Quiz: Can You Understand These British Idioms and Common Phrases?
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Can You Understand These British Idioms and Common Phrases?
By: Becky Stigall
Image: Shutterstock

About This Quiz

We all know the Brits do things a bit... differently. Not wrong, of course, just different. If you are familiar with the way the British communicate, then take this quiz to test your knowledge.

Look, here in the United States, football is a game that you play by throwing the ball. In the UK, football is what we call soccer, a game that is played by kicking the ball. Sigh... we're not even going to spend too much time wondering why we don't call soccer football and rename the game of football to something that is more aligned with the goal of the sport, like throwball... just throwing that out there.

Anyway, the sport of US football is actually thought to have derived from the British name for soccer. Just stay with us, now. First, there was soccer, which was called football; then there was rugby, which was sometimes called rugby football; then there was football, which is what we here in the US know as football. Is this true? Who knows, but it sounds plausible, right?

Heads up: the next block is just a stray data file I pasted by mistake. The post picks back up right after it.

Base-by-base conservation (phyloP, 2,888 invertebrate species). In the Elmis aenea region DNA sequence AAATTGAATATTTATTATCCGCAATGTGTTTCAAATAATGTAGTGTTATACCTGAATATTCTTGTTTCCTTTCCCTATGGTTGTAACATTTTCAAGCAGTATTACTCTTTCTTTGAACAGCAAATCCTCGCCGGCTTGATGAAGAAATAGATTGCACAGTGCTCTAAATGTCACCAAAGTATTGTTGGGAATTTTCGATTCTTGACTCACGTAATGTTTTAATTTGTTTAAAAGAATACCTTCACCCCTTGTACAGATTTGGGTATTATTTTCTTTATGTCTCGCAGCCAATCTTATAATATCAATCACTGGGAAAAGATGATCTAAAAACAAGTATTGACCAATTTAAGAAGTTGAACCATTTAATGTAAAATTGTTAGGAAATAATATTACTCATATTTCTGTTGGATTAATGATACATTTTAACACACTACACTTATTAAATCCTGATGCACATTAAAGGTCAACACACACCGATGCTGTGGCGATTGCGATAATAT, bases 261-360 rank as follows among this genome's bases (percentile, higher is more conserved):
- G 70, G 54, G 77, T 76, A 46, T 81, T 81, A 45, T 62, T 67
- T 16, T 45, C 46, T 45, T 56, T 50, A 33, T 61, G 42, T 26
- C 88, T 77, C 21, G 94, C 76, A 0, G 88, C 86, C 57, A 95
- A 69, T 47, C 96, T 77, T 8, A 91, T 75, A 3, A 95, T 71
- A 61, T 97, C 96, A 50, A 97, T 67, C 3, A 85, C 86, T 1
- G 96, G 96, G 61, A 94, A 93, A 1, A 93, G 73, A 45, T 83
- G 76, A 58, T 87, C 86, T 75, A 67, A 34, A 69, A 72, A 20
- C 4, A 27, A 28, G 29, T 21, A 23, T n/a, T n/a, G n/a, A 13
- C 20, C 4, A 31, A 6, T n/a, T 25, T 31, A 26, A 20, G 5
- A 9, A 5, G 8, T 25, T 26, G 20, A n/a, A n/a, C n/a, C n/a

So, back to British idioms. Are you enough of an Anglophile to identify these 35 British idioms and common phrases? Let's get started to find out how much you really know.

1 of 35
Which of the following British idioms indicates that something has gone rather wrong?

Hey, what do they have against pears?

2 of 35